Gold rose above $1,800 an ounce on Tuesday for the first time in over a month, fueled by worries that a teetering government in euro zone's third largest economy Italy would deepen the region's debt crisis.
The precious metal turned higher after trading in narrow range, as Italian Prime Minister Silvio Berlusconi lost his parliamentary majority and his government's borrowing costs soared into the euro zone's danger zone with investors fearing a new, bigger Greece.
Volume was thin as some investors appeared to stay on the sidelines, awaiting more clarity from the latest development from the euro zone. On Monday, gold posted its biggest daily gain in two weeks on technical buying.
Today's focus is the lack of real resolution to the issues in the euro zone and the concerns of the Italian debt crisis. For the short term, gold looks like it is going to break over the psychological resistance of $1,800, said Miguel Perez-Santalla, vice president at Hereaus Precious Metals Management.
Spot gold rose 0.3 percent to $1,801 by 12:37 p.m. EST.
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U.S. December gold futures were up $11.40 at $1,802.50 an ounce.
Gold reached an all-time high above $1,920 an ounce in early September. The metal, a traditional safe haven which lately has been tracking riskier assets, had since pulled back as much as 20 percent as investors questioned bullion's safe-haven status after its correction.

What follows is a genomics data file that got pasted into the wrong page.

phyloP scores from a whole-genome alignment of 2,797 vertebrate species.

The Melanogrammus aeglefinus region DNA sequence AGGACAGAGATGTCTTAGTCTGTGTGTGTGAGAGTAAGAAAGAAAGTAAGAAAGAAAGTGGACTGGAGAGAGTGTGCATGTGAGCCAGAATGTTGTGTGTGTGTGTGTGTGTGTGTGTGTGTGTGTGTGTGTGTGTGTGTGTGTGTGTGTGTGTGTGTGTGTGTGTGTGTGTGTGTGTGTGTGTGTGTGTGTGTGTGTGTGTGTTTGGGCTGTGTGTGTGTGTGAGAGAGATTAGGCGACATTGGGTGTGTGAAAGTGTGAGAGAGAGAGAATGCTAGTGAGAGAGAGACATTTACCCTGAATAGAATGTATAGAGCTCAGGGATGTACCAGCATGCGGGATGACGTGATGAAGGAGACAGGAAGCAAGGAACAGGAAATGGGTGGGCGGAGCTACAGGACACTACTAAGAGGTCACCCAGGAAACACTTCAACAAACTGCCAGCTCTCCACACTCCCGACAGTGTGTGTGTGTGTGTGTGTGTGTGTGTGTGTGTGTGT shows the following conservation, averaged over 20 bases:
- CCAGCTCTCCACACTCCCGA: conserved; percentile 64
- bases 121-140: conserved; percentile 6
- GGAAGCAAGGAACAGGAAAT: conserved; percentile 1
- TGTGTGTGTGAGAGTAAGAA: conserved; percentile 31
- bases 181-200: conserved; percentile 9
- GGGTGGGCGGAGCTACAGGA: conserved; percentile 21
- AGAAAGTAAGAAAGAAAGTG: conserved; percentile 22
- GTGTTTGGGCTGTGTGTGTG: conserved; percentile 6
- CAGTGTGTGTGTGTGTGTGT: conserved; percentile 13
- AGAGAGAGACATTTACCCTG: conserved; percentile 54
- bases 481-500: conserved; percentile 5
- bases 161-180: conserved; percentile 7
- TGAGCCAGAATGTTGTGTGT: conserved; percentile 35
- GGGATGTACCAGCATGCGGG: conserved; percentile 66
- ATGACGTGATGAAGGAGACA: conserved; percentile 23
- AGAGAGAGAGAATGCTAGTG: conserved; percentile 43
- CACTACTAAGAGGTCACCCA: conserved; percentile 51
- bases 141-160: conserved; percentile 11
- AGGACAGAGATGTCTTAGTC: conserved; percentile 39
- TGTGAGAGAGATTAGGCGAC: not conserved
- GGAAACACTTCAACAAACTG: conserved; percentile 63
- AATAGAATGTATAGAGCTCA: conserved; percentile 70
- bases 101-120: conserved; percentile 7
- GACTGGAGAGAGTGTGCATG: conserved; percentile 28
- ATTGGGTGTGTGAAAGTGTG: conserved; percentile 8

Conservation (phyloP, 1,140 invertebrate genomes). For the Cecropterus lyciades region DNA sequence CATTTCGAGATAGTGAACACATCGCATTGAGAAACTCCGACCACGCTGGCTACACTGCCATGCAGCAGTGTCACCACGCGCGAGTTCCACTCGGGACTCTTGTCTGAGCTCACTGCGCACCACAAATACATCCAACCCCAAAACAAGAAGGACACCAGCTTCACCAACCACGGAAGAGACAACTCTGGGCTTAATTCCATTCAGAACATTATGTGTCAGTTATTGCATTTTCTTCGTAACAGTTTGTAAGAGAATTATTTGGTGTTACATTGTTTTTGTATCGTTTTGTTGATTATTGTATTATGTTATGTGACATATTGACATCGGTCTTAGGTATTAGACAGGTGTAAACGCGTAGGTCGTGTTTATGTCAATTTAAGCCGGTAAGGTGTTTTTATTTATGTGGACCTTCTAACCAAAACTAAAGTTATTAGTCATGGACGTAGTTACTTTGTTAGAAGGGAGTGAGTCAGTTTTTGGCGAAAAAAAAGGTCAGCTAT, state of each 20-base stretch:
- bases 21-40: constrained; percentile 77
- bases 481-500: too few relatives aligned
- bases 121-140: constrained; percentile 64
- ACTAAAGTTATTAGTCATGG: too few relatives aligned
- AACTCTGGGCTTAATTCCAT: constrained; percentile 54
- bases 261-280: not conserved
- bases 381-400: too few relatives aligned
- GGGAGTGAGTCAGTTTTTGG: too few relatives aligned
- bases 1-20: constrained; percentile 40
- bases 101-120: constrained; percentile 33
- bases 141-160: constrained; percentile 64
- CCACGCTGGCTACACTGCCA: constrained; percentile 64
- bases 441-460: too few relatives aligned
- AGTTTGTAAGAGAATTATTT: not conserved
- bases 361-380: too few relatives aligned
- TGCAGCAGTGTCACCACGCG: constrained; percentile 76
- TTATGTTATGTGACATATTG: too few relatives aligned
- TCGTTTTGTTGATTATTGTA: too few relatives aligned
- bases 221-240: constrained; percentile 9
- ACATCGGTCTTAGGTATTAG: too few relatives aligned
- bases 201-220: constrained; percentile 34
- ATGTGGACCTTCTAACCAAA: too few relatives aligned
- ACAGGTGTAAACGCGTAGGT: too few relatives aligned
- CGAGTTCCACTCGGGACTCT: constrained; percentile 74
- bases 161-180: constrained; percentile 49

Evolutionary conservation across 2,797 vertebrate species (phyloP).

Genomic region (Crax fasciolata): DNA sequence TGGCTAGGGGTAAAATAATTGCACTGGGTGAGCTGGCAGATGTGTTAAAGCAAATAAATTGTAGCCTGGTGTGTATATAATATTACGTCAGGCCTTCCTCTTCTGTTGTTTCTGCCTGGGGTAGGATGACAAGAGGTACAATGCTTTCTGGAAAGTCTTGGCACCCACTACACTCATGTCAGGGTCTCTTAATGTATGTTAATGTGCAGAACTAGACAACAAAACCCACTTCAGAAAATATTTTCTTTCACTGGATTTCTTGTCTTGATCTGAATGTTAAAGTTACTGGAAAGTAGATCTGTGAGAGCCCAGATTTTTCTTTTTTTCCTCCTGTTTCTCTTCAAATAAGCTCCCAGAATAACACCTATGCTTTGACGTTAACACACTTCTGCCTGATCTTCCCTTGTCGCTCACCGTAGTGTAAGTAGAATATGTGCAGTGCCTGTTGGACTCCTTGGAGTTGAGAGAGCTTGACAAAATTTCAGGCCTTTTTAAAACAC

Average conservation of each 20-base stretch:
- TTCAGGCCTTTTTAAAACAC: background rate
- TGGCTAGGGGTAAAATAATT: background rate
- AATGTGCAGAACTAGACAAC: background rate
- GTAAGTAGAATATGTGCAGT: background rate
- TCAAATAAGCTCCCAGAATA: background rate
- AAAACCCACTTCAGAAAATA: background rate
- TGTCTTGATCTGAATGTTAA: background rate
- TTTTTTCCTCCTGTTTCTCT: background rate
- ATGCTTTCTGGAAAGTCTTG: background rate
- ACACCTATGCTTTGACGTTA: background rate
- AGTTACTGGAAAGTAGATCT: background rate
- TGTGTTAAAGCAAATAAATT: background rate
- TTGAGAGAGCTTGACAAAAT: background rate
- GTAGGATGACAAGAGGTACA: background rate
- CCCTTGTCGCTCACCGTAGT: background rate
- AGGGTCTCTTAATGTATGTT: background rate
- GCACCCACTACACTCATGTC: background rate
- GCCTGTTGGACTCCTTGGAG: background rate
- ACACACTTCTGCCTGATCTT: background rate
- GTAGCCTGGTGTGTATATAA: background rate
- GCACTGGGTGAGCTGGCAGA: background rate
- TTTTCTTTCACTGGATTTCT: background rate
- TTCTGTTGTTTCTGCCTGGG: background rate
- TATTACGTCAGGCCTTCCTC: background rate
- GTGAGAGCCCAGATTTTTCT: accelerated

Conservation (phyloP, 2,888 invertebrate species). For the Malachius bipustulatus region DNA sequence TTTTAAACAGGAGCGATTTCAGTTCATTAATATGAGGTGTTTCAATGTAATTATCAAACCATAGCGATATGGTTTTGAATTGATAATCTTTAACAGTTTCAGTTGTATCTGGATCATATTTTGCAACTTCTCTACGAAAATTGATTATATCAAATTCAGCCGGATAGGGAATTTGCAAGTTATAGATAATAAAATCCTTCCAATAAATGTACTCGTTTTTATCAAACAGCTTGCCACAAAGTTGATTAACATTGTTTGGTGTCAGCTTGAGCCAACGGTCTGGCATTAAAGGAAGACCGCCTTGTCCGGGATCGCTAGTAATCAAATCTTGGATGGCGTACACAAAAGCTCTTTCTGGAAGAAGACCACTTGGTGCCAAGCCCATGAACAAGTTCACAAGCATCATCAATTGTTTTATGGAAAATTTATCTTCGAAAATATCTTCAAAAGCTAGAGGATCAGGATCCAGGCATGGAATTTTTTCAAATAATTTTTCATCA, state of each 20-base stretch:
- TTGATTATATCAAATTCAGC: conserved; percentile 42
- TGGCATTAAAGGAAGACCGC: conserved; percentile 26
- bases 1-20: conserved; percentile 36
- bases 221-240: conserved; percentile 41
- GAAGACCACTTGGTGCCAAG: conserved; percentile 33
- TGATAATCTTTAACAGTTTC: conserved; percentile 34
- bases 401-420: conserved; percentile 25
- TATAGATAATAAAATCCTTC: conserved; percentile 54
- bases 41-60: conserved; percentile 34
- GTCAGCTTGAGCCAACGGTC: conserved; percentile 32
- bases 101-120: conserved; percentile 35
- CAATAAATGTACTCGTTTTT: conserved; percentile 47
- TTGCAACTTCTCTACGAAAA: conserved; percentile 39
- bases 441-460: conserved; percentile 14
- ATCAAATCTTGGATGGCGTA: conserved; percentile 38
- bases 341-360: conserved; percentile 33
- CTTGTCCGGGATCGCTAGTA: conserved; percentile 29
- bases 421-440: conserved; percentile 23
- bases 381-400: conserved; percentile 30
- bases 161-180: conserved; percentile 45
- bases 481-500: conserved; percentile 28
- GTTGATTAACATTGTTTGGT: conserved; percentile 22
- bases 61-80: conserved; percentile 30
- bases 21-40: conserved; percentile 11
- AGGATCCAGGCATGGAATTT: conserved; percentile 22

It feels like with the current situation in the euro zone, gold should be able to break the all-time highs quite soon and probably end the year around the highs for the year or even at new highs, said MKS Finance head of trading Afshin Nabavi.
RESURGENT PHYSICAL DEMAND
Reflecting investor interest in gold, the world's biggest gold-backed exchange-traded fund, SPDR Gold Trust, said its holdings rose 0.85 percent from the previous session to 1,255.66 tonnes by November 7, the highest in more than two months.
Overall, global holdings of gold in the major ETFs have risen by nearly 1.5 million ounces in the last month, their largest increase on a monthly rolling basis since late August.
There has been a very observable transfer of gold ounces in terms of investment capital from hedge funds, wholesale funds, bullion banks, toward the retail community, and that has put a floor in the price, said Michael Jansen, commodities analyst with JPMorgan.
Spot gold prices have rallied nearly 5 percent so far this month, as mounting doubts over the euro zone's ability to tackle its two-year-old debt crisis drove investors to safe-haven assets, and decoupled gold from other commodities which it had followed through much of the past two months.
In other precious metals, silver traded up 0.9 percent at $35.18 an ounce. Platinum rose 0.7 percent to $1,667.74, and palladium rose 2.3 percent to $673.47. Prices at 12:37 p.m. EDT.